The moment that the tickets for the Parapan Am Games went on sale, I purchased a total of seven seats for wheelchair basketball, including one accessible seat for my four-year-old daughter, Syona, who has cerebral palsy. I was so excited about the Games: The organization had even promoted the Pan Am and Parapan Am Games equally, which made me so proud to live in Toronto. I bought the tickets, marked the date on our calendar and moved on, thinking it would be a great opportunity for our family to do something as a group.
But then, a few weeks ago, I caught a news story involving family friends of ours who also have a daughter who uses a wheelchair. Sonia Commisso purchased three tickets for herself, her 12-year-old daughter and her daughter’s friend to attend a Parapan Am swimming event. She was informed they couldn’t sit together because the venue only allowed one companion per wheelchair-accessible ticket. Eventually they resolved the situation, but it required a lot of back-and-forth phone calls.
I was worried that we’d run into the same issue for our event, so I sent the ticketing agency an email to confirm that our entire party would be seated together at the basketball game. Much to my surprise, I discovered that they’d moved five of our tickets four rows away from the other two without notifying us—this meant that Syona and one companion would be separated from the rest of our party. I spoke with a supervisor, a very helpful woman who was baffled that the order had been changed without our consent. I was forwarded to another individual based in the U.S. who proceeded to tell me he couldn’t change the order and wasn’t even sure if the tickets could be refunded, despite the fact that we hadn’t been made aware of the seat changes.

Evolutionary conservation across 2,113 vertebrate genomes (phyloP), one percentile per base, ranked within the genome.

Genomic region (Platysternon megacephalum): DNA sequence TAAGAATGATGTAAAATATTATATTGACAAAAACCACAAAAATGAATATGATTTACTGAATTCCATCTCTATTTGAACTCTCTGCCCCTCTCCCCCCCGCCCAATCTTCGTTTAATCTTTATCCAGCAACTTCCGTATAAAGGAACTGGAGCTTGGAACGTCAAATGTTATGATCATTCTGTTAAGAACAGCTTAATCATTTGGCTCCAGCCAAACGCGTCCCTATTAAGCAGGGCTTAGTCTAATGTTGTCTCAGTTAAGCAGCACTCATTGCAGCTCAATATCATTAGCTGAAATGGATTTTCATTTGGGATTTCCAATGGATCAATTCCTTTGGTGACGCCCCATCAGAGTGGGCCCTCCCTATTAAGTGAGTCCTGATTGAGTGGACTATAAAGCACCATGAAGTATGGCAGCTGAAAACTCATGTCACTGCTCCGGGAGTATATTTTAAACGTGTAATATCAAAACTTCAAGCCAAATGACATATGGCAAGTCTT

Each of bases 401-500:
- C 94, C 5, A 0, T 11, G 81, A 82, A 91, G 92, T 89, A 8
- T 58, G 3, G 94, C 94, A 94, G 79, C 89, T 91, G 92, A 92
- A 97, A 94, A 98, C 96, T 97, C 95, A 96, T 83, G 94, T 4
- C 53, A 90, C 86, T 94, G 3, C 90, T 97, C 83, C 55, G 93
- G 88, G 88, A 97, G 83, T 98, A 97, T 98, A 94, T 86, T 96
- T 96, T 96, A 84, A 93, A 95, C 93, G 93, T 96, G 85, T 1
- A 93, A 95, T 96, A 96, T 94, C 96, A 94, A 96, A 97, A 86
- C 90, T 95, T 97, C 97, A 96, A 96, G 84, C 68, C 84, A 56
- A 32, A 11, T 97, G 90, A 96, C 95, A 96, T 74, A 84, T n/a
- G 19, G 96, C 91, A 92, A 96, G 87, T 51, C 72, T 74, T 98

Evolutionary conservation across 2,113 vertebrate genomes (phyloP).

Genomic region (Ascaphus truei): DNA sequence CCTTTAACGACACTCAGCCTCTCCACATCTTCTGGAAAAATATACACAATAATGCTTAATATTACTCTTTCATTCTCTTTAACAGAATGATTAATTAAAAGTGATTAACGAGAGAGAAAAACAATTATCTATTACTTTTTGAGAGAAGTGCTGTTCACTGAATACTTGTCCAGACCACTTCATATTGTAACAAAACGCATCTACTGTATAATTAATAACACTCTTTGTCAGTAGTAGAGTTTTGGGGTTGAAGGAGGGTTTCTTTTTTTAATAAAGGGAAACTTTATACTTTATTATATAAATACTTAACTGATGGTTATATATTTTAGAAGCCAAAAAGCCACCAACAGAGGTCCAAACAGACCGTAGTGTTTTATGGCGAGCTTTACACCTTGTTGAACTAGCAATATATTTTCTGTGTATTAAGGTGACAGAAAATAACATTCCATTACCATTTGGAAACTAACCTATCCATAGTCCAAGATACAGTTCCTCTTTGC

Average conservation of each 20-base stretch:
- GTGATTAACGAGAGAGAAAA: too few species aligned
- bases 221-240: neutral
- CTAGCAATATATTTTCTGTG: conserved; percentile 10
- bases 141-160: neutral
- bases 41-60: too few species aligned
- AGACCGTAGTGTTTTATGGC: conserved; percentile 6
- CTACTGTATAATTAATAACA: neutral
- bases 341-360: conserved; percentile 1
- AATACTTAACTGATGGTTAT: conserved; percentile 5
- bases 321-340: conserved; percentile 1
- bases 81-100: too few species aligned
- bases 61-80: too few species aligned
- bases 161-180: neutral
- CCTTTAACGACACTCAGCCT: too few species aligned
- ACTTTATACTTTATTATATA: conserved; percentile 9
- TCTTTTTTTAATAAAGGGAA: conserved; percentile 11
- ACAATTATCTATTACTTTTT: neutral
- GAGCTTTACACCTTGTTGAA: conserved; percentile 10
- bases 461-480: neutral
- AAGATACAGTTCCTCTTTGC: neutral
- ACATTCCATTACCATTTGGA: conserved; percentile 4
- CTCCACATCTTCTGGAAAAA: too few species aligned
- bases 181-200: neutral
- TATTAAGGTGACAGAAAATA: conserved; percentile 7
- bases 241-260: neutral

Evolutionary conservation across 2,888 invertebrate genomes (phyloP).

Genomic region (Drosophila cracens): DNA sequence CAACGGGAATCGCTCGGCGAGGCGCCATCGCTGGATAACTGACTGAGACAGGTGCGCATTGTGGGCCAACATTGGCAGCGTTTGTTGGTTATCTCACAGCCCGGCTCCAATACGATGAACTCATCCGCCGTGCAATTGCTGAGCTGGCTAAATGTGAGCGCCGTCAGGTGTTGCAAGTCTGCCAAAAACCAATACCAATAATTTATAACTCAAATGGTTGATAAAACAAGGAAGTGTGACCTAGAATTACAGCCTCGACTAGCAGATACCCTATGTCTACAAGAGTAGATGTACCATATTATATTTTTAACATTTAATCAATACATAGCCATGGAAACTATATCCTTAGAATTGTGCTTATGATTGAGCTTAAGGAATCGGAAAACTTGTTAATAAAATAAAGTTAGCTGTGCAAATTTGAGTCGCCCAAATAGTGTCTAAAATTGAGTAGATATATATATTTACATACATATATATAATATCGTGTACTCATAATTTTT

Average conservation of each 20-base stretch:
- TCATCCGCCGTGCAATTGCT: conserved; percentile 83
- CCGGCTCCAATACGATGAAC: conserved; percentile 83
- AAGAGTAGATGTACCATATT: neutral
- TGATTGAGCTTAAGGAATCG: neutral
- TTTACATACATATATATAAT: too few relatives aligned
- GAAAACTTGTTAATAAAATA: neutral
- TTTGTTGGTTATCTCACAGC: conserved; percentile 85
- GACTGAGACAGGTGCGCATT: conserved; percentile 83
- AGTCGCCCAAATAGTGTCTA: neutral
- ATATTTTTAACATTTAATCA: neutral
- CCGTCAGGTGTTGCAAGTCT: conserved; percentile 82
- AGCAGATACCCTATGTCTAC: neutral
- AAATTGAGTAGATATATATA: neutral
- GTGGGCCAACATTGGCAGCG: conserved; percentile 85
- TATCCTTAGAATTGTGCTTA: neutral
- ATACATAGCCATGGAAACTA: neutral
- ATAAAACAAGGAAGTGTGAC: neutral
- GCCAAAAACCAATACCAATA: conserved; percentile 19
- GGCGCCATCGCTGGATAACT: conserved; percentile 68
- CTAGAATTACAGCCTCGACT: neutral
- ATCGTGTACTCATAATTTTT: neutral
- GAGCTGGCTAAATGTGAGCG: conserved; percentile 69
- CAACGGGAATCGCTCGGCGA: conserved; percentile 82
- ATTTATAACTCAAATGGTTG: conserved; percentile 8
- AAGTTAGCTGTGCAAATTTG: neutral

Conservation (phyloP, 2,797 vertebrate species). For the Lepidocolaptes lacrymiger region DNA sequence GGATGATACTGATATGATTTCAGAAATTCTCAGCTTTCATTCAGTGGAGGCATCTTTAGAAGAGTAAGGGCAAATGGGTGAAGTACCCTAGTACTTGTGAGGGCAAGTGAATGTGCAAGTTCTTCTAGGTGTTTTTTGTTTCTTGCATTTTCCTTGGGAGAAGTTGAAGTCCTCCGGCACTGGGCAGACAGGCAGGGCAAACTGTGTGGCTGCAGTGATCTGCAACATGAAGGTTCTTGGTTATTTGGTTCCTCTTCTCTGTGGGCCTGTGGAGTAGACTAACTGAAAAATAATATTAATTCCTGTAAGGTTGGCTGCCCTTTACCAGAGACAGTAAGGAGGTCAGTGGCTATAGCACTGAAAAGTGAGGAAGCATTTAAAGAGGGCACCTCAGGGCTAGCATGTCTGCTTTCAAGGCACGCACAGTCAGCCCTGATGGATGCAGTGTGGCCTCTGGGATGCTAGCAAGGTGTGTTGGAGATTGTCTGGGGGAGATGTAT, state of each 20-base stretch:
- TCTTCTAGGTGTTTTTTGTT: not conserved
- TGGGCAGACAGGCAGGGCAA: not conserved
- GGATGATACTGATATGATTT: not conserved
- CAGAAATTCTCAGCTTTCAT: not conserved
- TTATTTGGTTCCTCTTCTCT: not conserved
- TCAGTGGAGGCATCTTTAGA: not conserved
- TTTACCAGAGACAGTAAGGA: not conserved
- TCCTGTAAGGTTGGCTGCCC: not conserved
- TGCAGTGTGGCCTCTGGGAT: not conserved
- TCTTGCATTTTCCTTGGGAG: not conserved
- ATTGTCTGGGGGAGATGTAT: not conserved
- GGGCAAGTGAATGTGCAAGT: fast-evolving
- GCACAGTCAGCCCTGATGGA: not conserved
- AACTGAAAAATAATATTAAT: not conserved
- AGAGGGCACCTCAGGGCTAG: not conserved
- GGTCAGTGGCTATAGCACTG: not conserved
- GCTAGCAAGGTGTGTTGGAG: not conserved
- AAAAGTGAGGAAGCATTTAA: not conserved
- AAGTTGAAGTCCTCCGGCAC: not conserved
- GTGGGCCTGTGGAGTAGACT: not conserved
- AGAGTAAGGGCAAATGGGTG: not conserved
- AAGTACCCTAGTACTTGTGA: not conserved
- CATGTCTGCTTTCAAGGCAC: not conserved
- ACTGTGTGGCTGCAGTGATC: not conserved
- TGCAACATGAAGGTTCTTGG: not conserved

By this point, I was pretty direct in voicing my frustration. I was being told my child would be separated from her cousins and the rest of her family. As a result, an event designed to celebrate inclusivity would end up leaving Syona excluded. That’s when the customer service representative (and I use that term loosely) started talking about how we would break the Americans with Disabilities Act by sitting together, as we would be preventing other viewers who require wheelchairs from watching the event. I asked if he was aware that the event was held in Canada this year and he responded that the Act still applied. I asked for the situation to be escalated once again. I was told he would look into it and get back to me.
I hung up the phone and blinked away the tears. I was frustrated. I was hurt. I was tired. I just wanted to attend a sporting event with my family and I didn’t want to have to fight to make it happen. Later that morning, I got a call from the ticketing agency. They apologized and resolved the situation. We’re going to be allowed to sit together after all.
As parents of kids with special needs, we spend a lot of our time advocating. We spend time teaching our kids to advocate for themselves. Sometimes it turns into a battle and I just don’t want to fight. But I do—each and every time. I do it in a way that I hope is respectful and honest, but I do it so that Syona learns how to advocate for herself. I also do it because I want (and hope) to make the path a little easier for families who follow the same road.
Follow along as Anchel Krishna shares her experiences as mother to Syona, an extraordinary preschooler with cerebral palsy. Read all of Anchel’s Special-needs parenting posts and follow her on Twitter @AnchelK.